Bogdan Ceko, a celebrated former Bosnian footballer and the Serb member of the NSBiH's presidency, advocates adopting FIFA's demands. He told Balkan Insight before Tuesday's vote that he hopes reason will prevail over what is widely recognised as a political problem. “Last week, I attended the UEFA Congress in Paris, and my friends from UEFA told me that we won't see anything nice if the required statute is not adopted,” Ceko said. “But still,” he added, “I am going to the session as an optimist. If the Olympic Committee three months ago did the same thing, I do not see any reason why it won't be done by NSBiH.” The effects of the NSBiH's suspension will likely be felt throughout Bosnia, where international funding currently makes up between 70 and 80 per cent of the NSBiH budget. In addition, Bosnian clubs often cannot pay their players regularly, so participation in international competitions is of vital importance for footballers. The best example is FC Borac from Banja Luka, which is expected to win the Bosnian club championships this year, and thus play qualifications for Europe’s Champions League. Even participation in the qualifications brings substantial revenue, and to small clubs like Borac it is essential to survival. Bosnia's national football team, however, arguably has the most to lose from a suspension, as it fights for first place in its qualifying group for Euro 2012. If Bosnia faces international exile, a great performance on Saturday against Romania could be the team's last for some time.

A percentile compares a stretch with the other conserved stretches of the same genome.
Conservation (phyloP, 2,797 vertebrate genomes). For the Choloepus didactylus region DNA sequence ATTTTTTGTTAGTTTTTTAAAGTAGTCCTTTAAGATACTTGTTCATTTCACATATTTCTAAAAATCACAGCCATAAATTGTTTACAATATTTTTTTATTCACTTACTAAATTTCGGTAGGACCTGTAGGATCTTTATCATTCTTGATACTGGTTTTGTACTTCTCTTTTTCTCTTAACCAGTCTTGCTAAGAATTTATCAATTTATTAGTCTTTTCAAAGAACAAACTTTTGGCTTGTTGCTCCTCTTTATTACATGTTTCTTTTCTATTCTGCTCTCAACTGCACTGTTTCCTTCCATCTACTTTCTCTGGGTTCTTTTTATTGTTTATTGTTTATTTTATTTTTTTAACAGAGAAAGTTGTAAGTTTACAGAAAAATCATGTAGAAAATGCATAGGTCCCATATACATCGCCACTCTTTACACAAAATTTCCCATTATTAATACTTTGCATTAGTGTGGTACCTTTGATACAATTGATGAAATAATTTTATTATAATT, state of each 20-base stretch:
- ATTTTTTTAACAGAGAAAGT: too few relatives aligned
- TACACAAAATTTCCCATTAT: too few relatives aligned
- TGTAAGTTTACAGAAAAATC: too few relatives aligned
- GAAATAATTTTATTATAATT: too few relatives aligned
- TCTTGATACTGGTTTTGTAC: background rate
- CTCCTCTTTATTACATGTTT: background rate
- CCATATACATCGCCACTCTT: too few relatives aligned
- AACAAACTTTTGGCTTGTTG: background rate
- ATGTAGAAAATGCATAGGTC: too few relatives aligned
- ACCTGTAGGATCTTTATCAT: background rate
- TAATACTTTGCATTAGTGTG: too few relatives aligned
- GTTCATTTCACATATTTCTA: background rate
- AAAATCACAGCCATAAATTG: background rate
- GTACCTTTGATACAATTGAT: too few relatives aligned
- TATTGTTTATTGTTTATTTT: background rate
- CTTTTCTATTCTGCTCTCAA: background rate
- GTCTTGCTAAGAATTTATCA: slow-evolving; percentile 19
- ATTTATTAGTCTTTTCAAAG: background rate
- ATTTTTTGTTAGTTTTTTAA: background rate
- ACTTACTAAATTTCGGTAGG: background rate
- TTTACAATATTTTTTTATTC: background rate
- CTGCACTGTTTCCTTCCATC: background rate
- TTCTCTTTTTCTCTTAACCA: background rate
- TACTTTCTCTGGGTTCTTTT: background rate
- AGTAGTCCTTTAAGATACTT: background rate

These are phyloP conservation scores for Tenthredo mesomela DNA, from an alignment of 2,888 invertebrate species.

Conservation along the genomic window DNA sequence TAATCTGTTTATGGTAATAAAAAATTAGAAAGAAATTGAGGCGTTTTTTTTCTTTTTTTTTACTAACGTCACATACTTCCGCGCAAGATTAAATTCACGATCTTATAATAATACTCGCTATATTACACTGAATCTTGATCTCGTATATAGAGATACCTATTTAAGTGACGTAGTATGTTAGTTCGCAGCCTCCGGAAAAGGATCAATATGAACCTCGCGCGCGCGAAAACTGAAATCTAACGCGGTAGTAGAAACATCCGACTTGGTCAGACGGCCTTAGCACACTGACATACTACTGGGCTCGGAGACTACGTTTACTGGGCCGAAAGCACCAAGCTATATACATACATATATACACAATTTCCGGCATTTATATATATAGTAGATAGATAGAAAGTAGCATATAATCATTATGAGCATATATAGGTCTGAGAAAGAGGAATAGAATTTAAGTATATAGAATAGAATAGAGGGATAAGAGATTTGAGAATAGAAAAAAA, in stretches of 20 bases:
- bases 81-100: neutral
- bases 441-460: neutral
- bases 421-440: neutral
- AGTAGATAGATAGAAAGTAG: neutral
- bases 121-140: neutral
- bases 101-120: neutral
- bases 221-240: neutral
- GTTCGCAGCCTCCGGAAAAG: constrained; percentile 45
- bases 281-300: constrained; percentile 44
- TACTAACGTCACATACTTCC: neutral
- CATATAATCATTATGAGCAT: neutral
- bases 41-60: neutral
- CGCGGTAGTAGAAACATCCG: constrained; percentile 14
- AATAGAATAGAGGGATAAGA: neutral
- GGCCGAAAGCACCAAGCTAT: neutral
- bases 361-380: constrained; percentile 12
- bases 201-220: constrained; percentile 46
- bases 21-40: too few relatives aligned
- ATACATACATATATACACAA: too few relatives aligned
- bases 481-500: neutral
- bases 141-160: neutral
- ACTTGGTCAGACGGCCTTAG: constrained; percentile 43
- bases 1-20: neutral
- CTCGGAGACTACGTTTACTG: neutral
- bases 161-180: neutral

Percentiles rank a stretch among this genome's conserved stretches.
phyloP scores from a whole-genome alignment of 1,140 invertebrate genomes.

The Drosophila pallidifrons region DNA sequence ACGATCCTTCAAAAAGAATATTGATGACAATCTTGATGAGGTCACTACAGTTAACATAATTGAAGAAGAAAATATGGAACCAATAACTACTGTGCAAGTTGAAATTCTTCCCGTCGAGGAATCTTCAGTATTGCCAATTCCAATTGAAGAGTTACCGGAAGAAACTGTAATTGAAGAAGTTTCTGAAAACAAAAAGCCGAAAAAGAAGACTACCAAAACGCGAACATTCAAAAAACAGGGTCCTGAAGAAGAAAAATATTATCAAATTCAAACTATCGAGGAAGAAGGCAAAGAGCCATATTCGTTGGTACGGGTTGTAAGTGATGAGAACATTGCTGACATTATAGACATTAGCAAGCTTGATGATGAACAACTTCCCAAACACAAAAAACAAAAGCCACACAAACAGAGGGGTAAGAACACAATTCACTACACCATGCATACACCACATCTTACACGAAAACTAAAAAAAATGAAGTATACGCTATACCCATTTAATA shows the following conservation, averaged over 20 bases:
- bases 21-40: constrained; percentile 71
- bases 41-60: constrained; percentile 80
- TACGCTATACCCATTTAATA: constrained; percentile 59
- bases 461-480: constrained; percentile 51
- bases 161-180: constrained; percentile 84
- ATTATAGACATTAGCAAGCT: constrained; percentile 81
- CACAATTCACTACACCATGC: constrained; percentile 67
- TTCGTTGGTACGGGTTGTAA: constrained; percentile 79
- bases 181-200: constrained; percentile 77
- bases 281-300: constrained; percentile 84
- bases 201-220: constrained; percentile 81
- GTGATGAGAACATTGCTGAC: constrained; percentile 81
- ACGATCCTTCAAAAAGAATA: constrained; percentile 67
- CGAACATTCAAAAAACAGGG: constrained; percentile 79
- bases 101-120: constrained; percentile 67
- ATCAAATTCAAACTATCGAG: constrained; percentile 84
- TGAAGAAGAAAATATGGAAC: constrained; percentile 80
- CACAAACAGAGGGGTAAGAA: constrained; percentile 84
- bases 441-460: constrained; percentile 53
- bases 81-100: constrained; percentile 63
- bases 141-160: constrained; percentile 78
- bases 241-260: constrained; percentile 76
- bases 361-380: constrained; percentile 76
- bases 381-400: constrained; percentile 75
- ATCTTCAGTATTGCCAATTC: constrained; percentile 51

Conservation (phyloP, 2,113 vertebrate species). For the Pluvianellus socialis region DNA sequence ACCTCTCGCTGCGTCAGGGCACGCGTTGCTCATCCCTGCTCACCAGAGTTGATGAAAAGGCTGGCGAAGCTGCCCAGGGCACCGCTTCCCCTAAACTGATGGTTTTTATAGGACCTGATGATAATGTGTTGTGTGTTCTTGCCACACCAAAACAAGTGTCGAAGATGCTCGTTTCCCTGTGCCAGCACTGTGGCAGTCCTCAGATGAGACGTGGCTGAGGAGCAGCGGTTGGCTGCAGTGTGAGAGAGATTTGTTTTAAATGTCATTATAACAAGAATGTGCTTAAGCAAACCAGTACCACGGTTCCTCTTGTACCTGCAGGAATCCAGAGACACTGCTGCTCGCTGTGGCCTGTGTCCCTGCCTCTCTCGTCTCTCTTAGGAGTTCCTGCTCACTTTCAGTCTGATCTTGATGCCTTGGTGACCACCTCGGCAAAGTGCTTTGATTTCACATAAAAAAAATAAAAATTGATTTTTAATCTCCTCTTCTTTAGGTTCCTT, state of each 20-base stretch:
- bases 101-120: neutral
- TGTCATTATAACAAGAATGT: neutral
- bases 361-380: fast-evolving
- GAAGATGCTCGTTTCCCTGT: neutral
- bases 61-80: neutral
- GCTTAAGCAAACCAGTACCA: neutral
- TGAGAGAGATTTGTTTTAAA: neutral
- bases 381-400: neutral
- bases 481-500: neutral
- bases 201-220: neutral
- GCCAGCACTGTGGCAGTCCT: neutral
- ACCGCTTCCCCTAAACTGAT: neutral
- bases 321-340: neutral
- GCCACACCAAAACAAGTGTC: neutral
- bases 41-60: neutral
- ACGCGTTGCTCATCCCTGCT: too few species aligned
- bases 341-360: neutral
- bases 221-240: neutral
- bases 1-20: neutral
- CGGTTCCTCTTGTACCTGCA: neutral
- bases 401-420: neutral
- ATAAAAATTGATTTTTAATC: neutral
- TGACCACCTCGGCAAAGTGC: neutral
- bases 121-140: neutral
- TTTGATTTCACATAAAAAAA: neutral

Balkans Insight


A new website has been launched in the Czech Republic endorsing the international neo-Nazi organization Blood and Honour (BH) and the militant terrorist group Combat 18 (C18). The last website run by the Czech promoters of BH, calling themselves Blood and Honour Division Bohemia, was reportedly blocked by the US Federal Bureau of Investigation (the FBI) three years ago.

The designers of the new website have posted the information that C18 is doing its best to "destabilize the system and unleash race war" in the Czech Republic. C18 is said to have been behind several actions in recent months "and will commit many others again soon." The section entitled "Who we are against and how to fight" includes the following statement: "The communists have their headquarters in the center of Prague off of Wenceslas Square, and what could be easier than driving by and throwing a grenade or an improvised bomb through the gateway?"